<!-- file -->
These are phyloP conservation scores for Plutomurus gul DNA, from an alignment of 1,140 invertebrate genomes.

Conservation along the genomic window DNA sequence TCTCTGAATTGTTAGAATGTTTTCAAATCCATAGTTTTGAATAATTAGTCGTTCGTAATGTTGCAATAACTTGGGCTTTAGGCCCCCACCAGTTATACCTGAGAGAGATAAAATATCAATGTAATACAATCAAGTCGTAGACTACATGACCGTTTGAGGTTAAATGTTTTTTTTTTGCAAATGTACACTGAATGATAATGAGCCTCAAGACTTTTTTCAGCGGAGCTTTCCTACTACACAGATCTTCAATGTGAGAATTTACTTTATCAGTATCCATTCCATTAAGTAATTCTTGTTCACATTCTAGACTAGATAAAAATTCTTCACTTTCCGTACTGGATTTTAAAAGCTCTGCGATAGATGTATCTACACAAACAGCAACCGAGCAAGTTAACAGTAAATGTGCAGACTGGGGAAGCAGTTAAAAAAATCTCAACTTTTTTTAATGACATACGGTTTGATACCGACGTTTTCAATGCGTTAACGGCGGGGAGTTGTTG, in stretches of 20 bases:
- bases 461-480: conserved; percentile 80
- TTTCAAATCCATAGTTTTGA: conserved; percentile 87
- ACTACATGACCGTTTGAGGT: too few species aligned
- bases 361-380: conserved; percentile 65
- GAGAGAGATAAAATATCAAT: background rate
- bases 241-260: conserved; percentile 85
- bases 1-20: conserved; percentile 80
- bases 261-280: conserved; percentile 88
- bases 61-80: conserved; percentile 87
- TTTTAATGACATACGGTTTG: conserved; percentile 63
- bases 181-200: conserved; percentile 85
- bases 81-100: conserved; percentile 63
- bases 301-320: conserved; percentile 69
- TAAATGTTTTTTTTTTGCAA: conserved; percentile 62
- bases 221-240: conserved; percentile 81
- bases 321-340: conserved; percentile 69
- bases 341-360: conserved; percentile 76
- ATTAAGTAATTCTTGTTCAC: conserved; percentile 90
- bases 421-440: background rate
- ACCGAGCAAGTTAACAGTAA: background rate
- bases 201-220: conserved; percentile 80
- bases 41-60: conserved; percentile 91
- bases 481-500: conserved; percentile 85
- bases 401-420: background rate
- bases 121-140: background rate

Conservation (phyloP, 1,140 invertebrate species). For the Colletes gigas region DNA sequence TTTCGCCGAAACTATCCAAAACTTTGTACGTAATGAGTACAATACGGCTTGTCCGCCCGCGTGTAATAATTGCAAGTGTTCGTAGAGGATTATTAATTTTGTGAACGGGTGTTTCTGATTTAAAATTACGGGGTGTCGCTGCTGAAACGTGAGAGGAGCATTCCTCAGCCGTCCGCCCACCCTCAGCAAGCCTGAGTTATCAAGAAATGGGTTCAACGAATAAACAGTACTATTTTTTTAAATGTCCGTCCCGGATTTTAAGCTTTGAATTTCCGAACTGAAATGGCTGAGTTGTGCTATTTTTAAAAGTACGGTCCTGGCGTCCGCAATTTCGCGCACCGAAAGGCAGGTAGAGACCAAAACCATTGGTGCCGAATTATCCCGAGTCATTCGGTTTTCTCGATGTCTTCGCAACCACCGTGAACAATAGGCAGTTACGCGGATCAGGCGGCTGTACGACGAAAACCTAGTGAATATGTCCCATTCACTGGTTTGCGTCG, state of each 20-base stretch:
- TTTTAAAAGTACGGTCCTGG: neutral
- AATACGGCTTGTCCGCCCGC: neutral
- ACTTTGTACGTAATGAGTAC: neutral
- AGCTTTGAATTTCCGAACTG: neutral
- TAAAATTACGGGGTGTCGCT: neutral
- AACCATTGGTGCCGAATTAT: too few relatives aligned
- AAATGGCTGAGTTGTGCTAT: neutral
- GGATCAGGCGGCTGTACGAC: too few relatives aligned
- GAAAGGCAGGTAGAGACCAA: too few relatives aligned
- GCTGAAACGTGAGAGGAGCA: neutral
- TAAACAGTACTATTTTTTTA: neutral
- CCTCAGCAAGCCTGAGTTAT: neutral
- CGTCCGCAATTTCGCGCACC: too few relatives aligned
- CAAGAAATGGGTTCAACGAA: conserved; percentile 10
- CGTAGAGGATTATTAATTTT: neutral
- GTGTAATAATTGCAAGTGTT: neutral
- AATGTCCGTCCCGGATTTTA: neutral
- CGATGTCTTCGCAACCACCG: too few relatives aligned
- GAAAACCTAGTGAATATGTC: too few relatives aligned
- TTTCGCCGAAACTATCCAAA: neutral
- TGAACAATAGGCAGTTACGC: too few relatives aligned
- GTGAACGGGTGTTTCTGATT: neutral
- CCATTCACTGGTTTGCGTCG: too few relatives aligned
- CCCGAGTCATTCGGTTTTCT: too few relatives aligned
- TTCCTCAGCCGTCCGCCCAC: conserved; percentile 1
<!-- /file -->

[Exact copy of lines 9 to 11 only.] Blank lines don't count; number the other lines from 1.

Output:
- bases 1-20: conserved; percentile 80
- bases 261-280: conserved; percentile 88
- bases 61-80: conserved; percentile 87